- What is discrimination?
- What types of discrimination are there?
- What are the protected characteristics?
- Who can make a claim for discrimination in the Employment Tribunal?
- Do I need a specialist solicitor to undertake my claim for discrimination?
- How do I know if I’ve been discriminated against?
- How do I know which type of discrimination applies to me?
- What should I do if I think I’m being discriminated against?
- When can I make a claim for discrimination in the Employment Tribunal?
- How do I start a claim for discrimination in the Employment Tribunal?
- How is compensation for discrimination calculated?
- Will I win my claim for discrimination?
Moving away from a general definition of discrimination to a workplace-context, the Equality Act 2010 contains a multitude of prohibited discriminatory actions in the workplace. These are listed below.
What types of discrimination are there?
- Direct discrimination – the less favourable treatment of workers because of their possession of a protected characteristic
- Indirect discrimination – the implementation of a provision, criterion or practice which places a particular group of people (i.e. women, the disabled etc.) at a particular disadvantage as compared to people who do not possess that characteristic, and does put the person complaining of it at a disadvantage
- Discrimination arising from disability – the less favourable treatment of disabled workers than other workers who are not disabled
- Pregnancy or maternity disability – the less favourable treatment of a woman because of your pregnancy or your taking of maternity leave
- Failure to comply with a duty to make reasonable adjustments – the implementation of a provision, criterion or practice, or the existence of a physical feature, or the lack of an auxiliary aid, which puts a worker at a substantial disadvantage relating to their work in comparison with other workers who are not disabled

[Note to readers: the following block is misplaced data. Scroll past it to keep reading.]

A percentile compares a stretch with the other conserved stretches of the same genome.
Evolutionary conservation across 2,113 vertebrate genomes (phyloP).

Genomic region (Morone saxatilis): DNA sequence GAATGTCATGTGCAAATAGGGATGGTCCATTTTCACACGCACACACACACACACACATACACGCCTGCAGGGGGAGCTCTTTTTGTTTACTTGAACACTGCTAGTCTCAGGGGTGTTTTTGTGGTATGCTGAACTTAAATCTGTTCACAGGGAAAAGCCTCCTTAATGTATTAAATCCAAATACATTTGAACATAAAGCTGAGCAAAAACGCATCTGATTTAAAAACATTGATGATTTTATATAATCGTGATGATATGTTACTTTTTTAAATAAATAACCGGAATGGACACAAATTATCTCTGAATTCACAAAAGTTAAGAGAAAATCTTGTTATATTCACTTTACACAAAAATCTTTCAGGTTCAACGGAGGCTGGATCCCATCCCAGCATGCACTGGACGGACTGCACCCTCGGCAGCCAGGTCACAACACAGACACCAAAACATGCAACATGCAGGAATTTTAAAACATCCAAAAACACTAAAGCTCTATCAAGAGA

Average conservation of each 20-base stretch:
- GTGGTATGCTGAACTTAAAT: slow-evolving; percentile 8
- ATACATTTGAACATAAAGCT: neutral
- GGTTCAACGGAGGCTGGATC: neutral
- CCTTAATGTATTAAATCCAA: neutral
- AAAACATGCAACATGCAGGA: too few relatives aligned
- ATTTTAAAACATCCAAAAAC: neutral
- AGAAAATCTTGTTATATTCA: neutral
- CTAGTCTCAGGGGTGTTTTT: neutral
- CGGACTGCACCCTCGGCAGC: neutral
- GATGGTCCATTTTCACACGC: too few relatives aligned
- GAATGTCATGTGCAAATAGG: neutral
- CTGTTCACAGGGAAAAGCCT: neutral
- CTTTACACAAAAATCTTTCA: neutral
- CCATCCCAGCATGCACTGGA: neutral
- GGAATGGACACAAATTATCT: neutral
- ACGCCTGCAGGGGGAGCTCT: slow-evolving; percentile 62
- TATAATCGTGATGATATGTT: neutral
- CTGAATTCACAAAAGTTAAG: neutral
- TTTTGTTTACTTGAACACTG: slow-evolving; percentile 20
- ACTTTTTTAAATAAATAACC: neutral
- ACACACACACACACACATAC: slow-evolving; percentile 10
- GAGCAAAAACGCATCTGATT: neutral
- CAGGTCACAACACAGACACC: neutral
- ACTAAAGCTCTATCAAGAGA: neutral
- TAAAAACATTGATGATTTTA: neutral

- Harassment – the subjection of a worker to unwanted conduct based upon their protected characteristic which has the purpose or effect of humiliating etc. the worker
- Sexual harassment – the subjection of a worker to unwanted conduct of a sexual nature which has the purpose or effect of humiliating etc. the worker
- Victimisation – the subjection of a worker to a detriment because that worker has done (or intends to do) a protected act (i.e. submitting a complaint of discrimination to the Employment Tribunal or giving evidence relating to a claim in an Employment Tribunal
- Age (age discrimination)
- Disability (disability discrimination)
- Gender reassignment (gender reassignment discrimination)
- Marriage or civil partnership (marriage or civil partnership discrimination)
- Race (race discrimination)
- Religion or belief (religious or philosophical belief discrimination)
- Sex (sex discrimination)
- Sexual orientation (sexual orientation discrimination)
- Pregnancy & maternity (pregnancy & maternity discrimination)
Who can make a claim for discrimination in the Employment Tribunal?
- former employees
- apprentices; and
- contract workers
The position of agency workers is slightly more complicated.
- Time – will you be able to devote the necessary time to preparing and processing the claim?
- Confidence – are you confident in your own ability to successfully pursue a claim of discrimination?
- Financial resources – can you afford a lawyer? (see next point)
- Funding – can you instruct a solicitor on a “no win no fee” agreement or get specialist pro bono representation?
- Nature of the claim – is the claim a potentially complicated one legally or factually?
- Nature of your employer – do you think that your personally undertaking a claim against your employer could cause personal or professional problems at work? If so, would it be better to instruct a solicitor (if that is indeed possible)?
How do I know if I’ve been discriminated against?
How do I know which type of discrimination applies to me?
- Direct discrimination
- Indirect discrimination
- Discrimination arising from disability
- Pregnancy or maternity discrimination
- Failure to make reasonable adjustments
- Sexual harassment